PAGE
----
President Obama’s top intelligence official pointed to a range of threats facing America Thursday, from the surge by Sunni Muslim extremist groups in the Middle East, to the pursuit of nuclear weapons by Iran and North Korea, to the push by Russian and Chinese operatives to penetrate Washington’s clandestine national security community.
But one threat was listed above all others in congressional testimony provided by Director of National Intelligence James R. Clapper — that of cyberattacks carried out by a growing host of politically, as well as criminally motivated actors against both government and private U.S. computer networks .
“Cyber threats to U.S. national and economic security are increasing in frequency, scale, sophistication and severity of impact; [and] the ranges of cyber threat actors, methods of attack, targeted systems and victims are also expanding,” Mr. Clapper said in prepared remarks to the Senate Armed Services Committee.
While the threat is complex, however, Mr. Clapper downplayed the idea America is at a high risk of having its infrastructure crippled by a major doomsday-like “Cyber Armageddon” scenario.
“The likelihood of a catastrophic attack from any particular actor is remote at this time,” he said. “We envision something different. We foresee an ongoing series of low-to-moderate level cyberattacks from a variety of sources over time, which will impose cumulative costs on US economic competitiveness and national security.”
Computer system attacks by Russian, Chinese, Iranian and North Korea operatives represent the biggest threat, the intelligence director said.
“Politically motivated cyberattacks are now a growing reality, and foreign actors are reconnoitering and developing access to U.S. critical infrastructure systems, which might be quickly exploited for disruption if an adversary’s intent became hostile,” he said. “In addition, those conducting cyber espionage are targeting U.S. government, military and commercial networks on a daily basis.”
Mr. Clapper’s remarks came as part of the intelligence community’s annual reporting to Congress on worldwide threats facing the U.S. The intelligence director’s prepared testimony is generally regarded each year as the declassified boilerplate of the intelligence community’s annual assessment of those threats.
In addition to cyber, Thursday’s threat assessment pointed to dangers associated with a variety of other developments around the globe, from Russia’s ongoing military action in eastern Ukraine, to the political and security crises in Syria and Libya, to the spread Boko Haram Islamic extremist attacks from Nigeria into Chad, Niger and Cameroon.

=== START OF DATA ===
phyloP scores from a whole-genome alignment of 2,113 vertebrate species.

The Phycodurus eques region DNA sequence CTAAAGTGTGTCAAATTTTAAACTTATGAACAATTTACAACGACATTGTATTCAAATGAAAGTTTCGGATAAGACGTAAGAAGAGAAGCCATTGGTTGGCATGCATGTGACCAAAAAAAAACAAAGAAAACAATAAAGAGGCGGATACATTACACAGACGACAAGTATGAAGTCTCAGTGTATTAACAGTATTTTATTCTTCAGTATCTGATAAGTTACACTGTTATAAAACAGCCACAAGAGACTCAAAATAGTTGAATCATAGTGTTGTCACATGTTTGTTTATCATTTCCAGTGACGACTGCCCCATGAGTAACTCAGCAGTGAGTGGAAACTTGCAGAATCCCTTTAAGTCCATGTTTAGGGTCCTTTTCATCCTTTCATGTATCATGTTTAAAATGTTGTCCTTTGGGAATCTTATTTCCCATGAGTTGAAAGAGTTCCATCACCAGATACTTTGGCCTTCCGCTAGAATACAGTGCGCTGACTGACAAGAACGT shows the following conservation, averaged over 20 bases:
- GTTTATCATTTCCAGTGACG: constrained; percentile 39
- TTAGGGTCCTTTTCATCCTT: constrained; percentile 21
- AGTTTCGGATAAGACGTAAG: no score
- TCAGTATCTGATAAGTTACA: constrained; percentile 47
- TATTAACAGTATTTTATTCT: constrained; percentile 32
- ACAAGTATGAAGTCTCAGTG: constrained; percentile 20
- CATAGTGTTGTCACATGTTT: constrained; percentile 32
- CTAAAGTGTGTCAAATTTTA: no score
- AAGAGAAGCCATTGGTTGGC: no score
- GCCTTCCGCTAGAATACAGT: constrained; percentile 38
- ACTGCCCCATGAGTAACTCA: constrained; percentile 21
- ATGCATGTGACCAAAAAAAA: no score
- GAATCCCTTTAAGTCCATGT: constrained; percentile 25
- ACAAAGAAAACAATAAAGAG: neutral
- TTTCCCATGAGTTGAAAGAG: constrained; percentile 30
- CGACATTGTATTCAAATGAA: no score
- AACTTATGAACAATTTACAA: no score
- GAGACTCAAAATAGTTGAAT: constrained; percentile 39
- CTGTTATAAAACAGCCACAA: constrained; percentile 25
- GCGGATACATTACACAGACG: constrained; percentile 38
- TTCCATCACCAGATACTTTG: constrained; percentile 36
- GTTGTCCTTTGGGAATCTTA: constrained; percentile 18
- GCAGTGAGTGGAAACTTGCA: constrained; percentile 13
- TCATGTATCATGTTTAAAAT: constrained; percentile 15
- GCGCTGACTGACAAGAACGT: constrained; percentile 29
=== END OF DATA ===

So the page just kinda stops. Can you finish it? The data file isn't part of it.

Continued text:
China’s nuclear weapons
Among the more notable passages in the assessment was one asserting that “the leading state intelligence threats to U.S. interests in 2015 will continue to be Russia and China, based on their capabilities, intent and broad operational scopes.”
The evolving nuclear weapons pursuits of Iran and North Korea were also noted — as was that of China, where the People’s Liberation Army’s (PLA’s) Second Artillery Force continues to “modernize its nuclear missile force by adding more survivable road-mobile systems and enhancing its silo-based systems,” according to the assessment.
“This new generation of missiles is intended to ensure the viability of China’s strategic deterrent by providing a second strike capability,” it stated. “In addition, the PLA Navy continues to develop the JL-2 submarine-launched ballistic missile (SLBM) and might produce additional JIN-class nuclear-powered ballistic missile submarines.”
“The JIN-class submarines, armed with JL-2 SLBMs, will give the PLA Navy its first long-range, sea-based nuclear capability,” the assessment said. “We assess that the Navy will soon conduct its first nuclear deterrence patrols.”
Islamic State threat
Mr. Clapper testified that “Sunni violent extremists are gaining momentum and the number of Sunni violent extremist groups, members and safe havens is greater than at any other point in history.”
While he said “the threat to key U.S. allies and partners will probably increase,” the intelligence director added that the growing number of the extremist groups is likely to be “balanced by a lack of cohesion and authoritative leadership.”
He also said that while “the January 2015 attacks against Charlie Hebdo in Paris is a reminder of the threat to the West,” most groups place a higher priority on “local concerns” than on attacking the so-called far enemy of the the U.S. and the West — the way that Osama Bin Laden’s original al Qaeda had been so focused during the years leading up to and immediately following Sept. 11, 2001.
But Mr. Clapper’s testimony suggested that there is still uncertainty surrounding the threat posed by the Islamic State movement, known by the acronym ISIL.
“If ISIL were to substantially increase the priority it places on attacking the West rather than fighting to maintain and expand territorial control, then the group’s access to radicalized Westerners who have fought in Syria and Iraq would provide a pool of operatives who potentially have access to the United States and other Western countries,” he said. “Since the conflict began in 2011, more than 20,000 foreign fighters — at least 3,400 of whom are Westerners — have gone to Syria from more than 90 countries.”